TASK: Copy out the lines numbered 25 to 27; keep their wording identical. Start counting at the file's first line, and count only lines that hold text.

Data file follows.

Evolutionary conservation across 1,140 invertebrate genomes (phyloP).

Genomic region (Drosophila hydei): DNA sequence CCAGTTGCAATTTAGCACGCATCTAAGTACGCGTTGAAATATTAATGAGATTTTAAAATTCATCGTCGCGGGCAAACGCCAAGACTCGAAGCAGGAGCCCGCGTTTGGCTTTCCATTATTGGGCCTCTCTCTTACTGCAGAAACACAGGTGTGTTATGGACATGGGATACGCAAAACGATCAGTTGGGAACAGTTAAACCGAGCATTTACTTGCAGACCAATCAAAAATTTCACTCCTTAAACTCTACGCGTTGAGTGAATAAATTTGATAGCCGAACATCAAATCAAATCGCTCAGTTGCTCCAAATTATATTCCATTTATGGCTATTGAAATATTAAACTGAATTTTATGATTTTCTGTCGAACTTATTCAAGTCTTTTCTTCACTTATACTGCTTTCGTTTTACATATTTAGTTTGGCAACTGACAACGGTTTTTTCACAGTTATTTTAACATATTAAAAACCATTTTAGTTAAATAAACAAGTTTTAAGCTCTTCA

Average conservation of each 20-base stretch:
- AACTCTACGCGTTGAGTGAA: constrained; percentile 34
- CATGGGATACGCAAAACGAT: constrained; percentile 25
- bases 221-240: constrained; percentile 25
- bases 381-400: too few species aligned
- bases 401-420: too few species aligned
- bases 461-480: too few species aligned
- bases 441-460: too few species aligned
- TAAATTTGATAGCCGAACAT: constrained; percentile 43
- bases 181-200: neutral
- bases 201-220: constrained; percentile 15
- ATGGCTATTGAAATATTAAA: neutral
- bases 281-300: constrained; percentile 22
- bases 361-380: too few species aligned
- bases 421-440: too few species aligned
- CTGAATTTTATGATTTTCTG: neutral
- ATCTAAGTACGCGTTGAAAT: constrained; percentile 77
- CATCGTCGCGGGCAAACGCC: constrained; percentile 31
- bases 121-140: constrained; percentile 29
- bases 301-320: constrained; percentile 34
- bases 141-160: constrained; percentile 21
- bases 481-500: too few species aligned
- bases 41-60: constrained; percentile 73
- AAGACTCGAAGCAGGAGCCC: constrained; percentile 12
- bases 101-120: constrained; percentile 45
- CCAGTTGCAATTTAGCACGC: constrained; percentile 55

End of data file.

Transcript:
- bases 41-60: constrained; percentile 73
- AAGACTCGAAGCAGGAGCCC: constrained; percentile 12
- bases 101-120: constrained; percentile 45